Legg-Calve-Perthes disease

Legg-Calve-Perthes (LEG-kahl-VAY-PER-theez) disease is a childhood condition that affects the hip, where the thighbone (femur) and pelvis meet in a ball-and-socket joint.

Legg-Calve-Perthes disease occurs when blood supply is temporarily interrupted to the ball part (femoral head) of the hip joint. Without sufficient blood flow, the bone begins to die — so it breaks more easily and heals poorly.

To keep the ball part of the joint as round as possible, doctors may use a variety of treatments to keep it snug in the socket portion of the joint. The socket acts as a mold for the fractured femoral head as it heals.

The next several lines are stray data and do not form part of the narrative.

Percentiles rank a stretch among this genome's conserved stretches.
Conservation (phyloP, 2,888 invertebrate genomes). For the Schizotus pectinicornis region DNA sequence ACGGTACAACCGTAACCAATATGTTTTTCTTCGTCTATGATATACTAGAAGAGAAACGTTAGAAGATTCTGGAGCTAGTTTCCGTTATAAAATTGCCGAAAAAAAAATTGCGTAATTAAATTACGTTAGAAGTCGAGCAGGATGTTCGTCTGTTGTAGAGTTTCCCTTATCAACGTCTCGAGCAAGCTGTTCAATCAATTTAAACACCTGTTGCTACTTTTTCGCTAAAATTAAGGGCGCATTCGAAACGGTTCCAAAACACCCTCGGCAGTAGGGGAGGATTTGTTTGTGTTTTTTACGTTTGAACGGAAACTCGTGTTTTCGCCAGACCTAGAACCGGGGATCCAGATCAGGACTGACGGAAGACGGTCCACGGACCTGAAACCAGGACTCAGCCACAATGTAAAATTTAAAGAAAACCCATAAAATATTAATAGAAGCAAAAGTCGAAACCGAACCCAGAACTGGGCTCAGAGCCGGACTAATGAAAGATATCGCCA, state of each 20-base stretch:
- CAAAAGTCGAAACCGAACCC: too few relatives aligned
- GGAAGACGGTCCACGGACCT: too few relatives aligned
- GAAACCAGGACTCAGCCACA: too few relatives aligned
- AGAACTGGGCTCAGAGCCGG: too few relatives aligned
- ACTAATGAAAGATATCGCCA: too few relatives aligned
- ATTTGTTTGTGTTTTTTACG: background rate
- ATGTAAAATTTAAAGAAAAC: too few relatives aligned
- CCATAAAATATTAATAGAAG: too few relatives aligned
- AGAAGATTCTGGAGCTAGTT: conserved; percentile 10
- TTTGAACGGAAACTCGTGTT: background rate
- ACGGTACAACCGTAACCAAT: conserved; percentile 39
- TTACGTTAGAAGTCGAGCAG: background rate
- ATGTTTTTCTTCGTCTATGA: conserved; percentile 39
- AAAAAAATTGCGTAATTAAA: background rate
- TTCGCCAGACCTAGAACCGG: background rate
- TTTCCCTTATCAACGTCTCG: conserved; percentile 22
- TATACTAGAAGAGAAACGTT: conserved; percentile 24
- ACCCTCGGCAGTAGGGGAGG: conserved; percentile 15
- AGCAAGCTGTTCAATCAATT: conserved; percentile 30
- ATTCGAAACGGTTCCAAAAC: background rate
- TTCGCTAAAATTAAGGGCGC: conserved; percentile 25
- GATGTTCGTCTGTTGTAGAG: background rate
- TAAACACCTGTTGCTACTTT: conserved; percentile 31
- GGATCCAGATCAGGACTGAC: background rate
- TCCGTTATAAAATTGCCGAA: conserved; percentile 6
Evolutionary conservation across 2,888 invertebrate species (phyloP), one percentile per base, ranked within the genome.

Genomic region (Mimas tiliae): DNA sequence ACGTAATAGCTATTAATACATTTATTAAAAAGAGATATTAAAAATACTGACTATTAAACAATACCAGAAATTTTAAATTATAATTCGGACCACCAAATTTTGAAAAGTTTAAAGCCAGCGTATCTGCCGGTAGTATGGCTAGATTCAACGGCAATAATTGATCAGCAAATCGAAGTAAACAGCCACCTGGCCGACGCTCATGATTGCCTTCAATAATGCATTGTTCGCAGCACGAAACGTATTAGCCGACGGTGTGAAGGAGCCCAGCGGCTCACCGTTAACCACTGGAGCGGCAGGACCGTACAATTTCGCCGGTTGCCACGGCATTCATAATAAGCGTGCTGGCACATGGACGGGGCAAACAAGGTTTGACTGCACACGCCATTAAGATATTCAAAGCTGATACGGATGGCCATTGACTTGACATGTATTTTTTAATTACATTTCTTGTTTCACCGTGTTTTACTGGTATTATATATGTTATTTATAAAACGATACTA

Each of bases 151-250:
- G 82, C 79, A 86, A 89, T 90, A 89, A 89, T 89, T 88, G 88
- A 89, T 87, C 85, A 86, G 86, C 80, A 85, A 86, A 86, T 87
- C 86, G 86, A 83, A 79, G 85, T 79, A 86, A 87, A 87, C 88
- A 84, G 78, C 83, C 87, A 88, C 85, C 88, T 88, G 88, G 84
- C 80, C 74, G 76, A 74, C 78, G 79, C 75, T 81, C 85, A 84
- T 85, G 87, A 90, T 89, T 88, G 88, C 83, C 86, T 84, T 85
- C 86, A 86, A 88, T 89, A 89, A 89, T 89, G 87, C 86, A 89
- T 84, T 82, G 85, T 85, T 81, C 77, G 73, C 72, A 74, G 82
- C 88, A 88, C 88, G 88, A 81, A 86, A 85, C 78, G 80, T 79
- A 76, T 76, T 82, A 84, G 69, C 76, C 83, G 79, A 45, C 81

Symptoms Causes Risk factors Complications

Signs and symptoms of Legg-Calve-Perthes disease include:

  • Limping
  • Pain or stiffness in the hip, groin, thigh or knee
  • Limited range of motion of the hip joint

Legg-Calve-Perthes disease usually involves just one hip. Both hips are affected in some children, usually at different times.

When to see a doctor

Make an appointment with your doctor if your child begins limping or complains of hip, groin or knee pain. If your child has a fever or can't bear weight on the leg, seek emergency medical care.

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